Skip to main content


Balancing Act

A Productivity in Practice Feature

For many modern professionals, finding something you love to do for a living that also allows you time to spend with the ones you love and on other things you do is hard to come by. I’m sorry to say that the days of Ward Cleaver coming home right at 5:00 p.m. and having plenty of quality time to spend with Wally and the Beaver are long gone for most of us. For accounting professionals, finding this combination of work and life can be even more challenging, but for those tax and accounting pros who venture out to start their own practice … well, it can be nearly impossible.

With increased demand for productivity placed upon fewer professionals and with technology making it increasingly more likely that people take their work with them when they leave the office — not to mention the extra long hours at the office during tax season — many practicing public accountants are finding it harder to truly be away from the office, both physically and technologically.

But for one accountant, the continued evolution of technology within his professional life is finally starting to give dividends that include more time to spend with his family, while still growing his business. “The technologies we’ve been using the past few years have made it so that my staff and I spend less time at the office, even while our billings have gone up,” said Kevin McGillivray, CPA. Kevin is the owner of The K.E.M. Group in Danvers, Massachusetts (, which includes K.E.McGillivray & Company Certified Public Accountants (a firm that provides traditional business and individual accounting and tax services) and K.E.M. Strategic Advisors (offering financial, investment, estate and retirement planning, as well as brokerage and insurance services). The company has four full-time staff and adds three seasonal staff members during tax season.

Firm Name: The K.E.M. Group
Location: Danvers, Mass.
Productivity Score: 364

In addition to his CPA credentials, Kevin holds Series 6, 7 and 24 licenses, as well as licenses for selling various insurance products. He also holds inactive CVA and CFS credentials. His financial services are offered through his affiliation with Consulting Services Support Corporation, which has enabled him and his clients to consistently beat market averages since they began offering the services more than three years ago.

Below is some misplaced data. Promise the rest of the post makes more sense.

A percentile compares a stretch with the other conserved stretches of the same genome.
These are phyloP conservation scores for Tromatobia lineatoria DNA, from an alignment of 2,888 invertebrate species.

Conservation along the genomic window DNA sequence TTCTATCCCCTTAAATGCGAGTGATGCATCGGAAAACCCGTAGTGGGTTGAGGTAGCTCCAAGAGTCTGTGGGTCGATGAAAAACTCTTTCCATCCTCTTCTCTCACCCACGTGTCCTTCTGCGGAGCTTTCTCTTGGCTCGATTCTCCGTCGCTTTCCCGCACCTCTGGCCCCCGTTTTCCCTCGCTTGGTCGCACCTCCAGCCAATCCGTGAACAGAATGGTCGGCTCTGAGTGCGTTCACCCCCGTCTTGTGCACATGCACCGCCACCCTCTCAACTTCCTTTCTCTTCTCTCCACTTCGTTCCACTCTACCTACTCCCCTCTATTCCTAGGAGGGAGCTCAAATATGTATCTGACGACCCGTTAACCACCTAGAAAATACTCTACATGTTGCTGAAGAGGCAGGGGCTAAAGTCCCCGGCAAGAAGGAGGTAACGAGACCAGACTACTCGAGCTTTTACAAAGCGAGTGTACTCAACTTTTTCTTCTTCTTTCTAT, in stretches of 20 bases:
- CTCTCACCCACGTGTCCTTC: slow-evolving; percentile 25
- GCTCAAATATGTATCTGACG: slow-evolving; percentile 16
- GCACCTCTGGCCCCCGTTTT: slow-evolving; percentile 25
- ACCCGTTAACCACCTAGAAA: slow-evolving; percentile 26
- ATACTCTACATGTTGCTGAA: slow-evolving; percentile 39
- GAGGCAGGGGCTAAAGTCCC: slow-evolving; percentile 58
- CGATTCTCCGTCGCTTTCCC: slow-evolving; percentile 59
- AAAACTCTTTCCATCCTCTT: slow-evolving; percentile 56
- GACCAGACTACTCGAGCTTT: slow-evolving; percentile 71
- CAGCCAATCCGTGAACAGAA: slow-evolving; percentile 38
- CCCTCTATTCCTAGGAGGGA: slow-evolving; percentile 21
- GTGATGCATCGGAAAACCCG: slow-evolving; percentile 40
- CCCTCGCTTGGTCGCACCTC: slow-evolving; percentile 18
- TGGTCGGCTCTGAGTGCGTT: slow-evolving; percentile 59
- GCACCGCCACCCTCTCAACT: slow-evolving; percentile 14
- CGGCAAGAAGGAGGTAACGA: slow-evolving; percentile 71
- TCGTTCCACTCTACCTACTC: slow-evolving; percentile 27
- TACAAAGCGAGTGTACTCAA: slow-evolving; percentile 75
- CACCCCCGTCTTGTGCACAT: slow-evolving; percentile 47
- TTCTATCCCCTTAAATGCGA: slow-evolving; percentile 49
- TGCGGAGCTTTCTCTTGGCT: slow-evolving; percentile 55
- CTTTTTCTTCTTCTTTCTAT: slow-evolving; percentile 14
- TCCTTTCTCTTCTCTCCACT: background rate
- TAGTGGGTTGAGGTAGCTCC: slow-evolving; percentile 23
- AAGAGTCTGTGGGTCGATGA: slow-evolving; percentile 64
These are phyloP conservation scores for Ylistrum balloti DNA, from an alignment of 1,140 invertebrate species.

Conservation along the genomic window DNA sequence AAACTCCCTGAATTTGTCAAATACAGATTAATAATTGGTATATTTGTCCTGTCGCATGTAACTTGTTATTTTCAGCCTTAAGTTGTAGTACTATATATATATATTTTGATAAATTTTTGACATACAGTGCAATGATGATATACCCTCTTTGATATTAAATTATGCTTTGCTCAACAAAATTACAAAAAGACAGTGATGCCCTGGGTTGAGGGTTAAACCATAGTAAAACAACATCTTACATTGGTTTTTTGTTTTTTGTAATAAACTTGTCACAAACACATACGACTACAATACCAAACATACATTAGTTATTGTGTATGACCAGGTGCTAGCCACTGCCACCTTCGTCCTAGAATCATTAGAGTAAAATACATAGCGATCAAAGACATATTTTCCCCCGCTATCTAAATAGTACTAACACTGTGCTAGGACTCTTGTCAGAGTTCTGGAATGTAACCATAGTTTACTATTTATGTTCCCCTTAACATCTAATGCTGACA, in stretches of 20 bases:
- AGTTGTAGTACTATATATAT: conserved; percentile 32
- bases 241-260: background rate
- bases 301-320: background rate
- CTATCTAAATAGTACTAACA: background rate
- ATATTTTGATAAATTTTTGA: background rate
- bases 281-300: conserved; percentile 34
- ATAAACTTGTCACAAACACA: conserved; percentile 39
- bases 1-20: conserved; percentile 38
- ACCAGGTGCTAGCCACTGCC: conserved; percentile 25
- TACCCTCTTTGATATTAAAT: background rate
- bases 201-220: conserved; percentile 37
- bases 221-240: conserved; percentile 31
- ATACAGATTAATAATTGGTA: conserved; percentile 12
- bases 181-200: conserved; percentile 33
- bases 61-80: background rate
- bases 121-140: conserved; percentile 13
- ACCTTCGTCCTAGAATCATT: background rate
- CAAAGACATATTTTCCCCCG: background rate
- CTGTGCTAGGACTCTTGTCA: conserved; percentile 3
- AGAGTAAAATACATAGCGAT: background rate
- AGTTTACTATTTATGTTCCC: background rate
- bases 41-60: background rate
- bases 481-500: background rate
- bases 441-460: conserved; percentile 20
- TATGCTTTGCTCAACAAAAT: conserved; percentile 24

With the help of a business consultant, Kevin has made changes to both his technological infrastructure and his general business strategy. The primary technological changes his firm has implemented include a shift toward a paperless workflow and utilizing a total suite of accounting products that seamlessly integrates all of the components of the practice, which he says has reduced data-entry time significantly. Since going paperless at the beginning of the 2006 tax season, the company’s revenues have grown nearly 20 percent, while total firm hours have dropped about 6 percent. Another impressive stat is that he claims to have been in the office only about 60 hours per week at the height of tax season. That’s not too bad for a practice that sees almost 50 percent of its revenue from individual and business returns.

Kevin has also made efforts to shed his “D” clients (trimming more than 30 over two years), and has refocused new business efforts. “Tax and most bookkeeping work are becoming more and more low-yield commodities,” he said. “We knew that in order to continue to grow, we needed to move away from traditional tax and bookkeeping and toward more profitable client services such as financial statement preparation for individuals and businesses, and financial advisory and personal asset management activities.” These areas of his practice combined have quickly grown to nearly 30 percent of billings.